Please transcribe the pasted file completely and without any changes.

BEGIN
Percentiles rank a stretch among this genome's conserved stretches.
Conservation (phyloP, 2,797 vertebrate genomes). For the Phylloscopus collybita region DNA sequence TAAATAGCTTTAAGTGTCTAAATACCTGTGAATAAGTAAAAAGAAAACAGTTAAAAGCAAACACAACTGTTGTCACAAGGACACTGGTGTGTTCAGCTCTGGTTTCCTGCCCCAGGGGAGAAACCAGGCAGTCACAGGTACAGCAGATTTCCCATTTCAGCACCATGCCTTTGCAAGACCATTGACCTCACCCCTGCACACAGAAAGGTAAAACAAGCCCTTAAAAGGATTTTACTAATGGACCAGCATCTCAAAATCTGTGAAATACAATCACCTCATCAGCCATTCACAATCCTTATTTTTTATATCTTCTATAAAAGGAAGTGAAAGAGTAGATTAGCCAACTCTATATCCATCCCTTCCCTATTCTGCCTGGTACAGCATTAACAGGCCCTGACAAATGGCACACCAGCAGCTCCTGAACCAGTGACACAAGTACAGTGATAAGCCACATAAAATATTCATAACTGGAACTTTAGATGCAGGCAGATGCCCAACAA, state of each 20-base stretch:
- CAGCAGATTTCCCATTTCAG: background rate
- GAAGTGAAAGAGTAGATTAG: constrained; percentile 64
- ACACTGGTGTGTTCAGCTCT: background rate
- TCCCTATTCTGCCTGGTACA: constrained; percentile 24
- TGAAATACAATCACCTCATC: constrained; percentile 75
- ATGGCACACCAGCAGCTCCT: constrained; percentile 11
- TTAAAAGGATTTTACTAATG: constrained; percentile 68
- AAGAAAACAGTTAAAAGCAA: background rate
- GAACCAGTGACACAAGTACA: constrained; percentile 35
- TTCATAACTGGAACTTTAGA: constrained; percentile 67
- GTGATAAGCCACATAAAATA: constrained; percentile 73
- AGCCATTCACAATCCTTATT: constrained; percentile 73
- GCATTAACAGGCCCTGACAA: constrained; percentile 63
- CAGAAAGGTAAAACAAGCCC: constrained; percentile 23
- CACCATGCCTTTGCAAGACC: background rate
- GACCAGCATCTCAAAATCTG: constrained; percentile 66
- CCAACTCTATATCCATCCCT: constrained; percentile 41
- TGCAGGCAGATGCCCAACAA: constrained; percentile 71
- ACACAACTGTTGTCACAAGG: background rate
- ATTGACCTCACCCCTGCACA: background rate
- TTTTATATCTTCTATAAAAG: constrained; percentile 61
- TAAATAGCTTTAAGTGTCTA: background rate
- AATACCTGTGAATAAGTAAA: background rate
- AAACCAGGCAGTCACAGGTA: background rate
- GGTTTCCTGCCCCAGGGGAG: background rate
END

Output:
Percentiles rank a stretch among this genome's conserved stretches.
Conservation (phyloP, 2,797 vertebrate genomes). For the Phylloscopus collybita region DNA sequence TAAATAGCTTTAAGTGTCTAAATACCTGTGAATAAGTAAAAAGAAAACAGTTAAAAGCAAACACAACTGTTGTCACAAGGACACTGGTGTGTTCAGCTCTGGTTTCCTGCCCCAGGGGAGAAACCAGGCAGTCACAGGTACAGCAGATTTCCCATTTCAGCACCATGCCTTTGCAAGACCATTGACCTCACCCCTGCACACAGAAAGGTAAAACAAGCCCTTAAAAGGATTTTACTAATGGACCAGCATCTCAAAATCTGTGAAATACAATCACCTCATCAGCCATTCACAATCCTTATTTTTTATATCTTCTATAAAAGGAAGTGAAAGAGTAGATTAGCCAACTCTATATCCATCCCTTCCCTATTCTGCCTGGTACAGCATTAACAGGCCCTGACAAATGGCACACCAGCAGCTCCTGAACCAGTGACACAAGTACAGTGATAAGCCACATAAAATATTCATAACTGGAACTTTAGATGCAGGCAGATGCCCAACAA, state of each 20-base stretch:
- CAGCAGATTTCCCATTTCAG: background rate
- GAAGTGAAAGAGTAGATTAG: constrained; percentile 64
- ACACTGGTGTGTTCAGCTCT: background rate
- TCCCTATTCTGCCTGGTACA: constrained; percentile 24
- TGAAATACAATCACCTCATC: constrained; percentile 75
- ATGGCACACCAGCAGCTCCT: constrained; percentile 11
- TTAAAAGGATTTTACTAATG: constrained; percentile 68
- AAGAAAACAGTTAAAAGCAA: background rate
- GAACCAGTGACACAAGTACA: constrained; percentile 35
- TTCATAACTGGAACTTTAGA: constrained; percentile 67
- GTGATAAGCCACATAAAATA: constrained; percentile 73
- AGCCATTCACAATCCTTATT: constrained; percentile 73
- GCATTAACAGGCCCTGACAA: constrained; percentile 63
- CAGAAAGGTAAAACAAGCCC: constrained; percentile 23
- CACCATGCCTTTGCAAGACC: background rate
- GACCAGCATCTCAAAATCTG: constrained; percentile 66
- CCAACTCTATATCCATCCCT: constrained; percentile 41
- TGCAGGCAGATGCCCAACAA: constrained; percentile 71
- ACACAACTGTTGTCACAAGG: background rate
- ATTGACCTCACCCCTGCACA: background rate
- TTTTATATCTTCTATAAAAG: constrained; percentile 61
- TAAATAGCTTTAAGTGTCTA: background rate
- AATACCTGTGAATAAGTAAA: background rate
- AAACCAGGCAGTCACAGGTA: background rate
- GGTTTCCTGCCCCAGGGGAG: background rate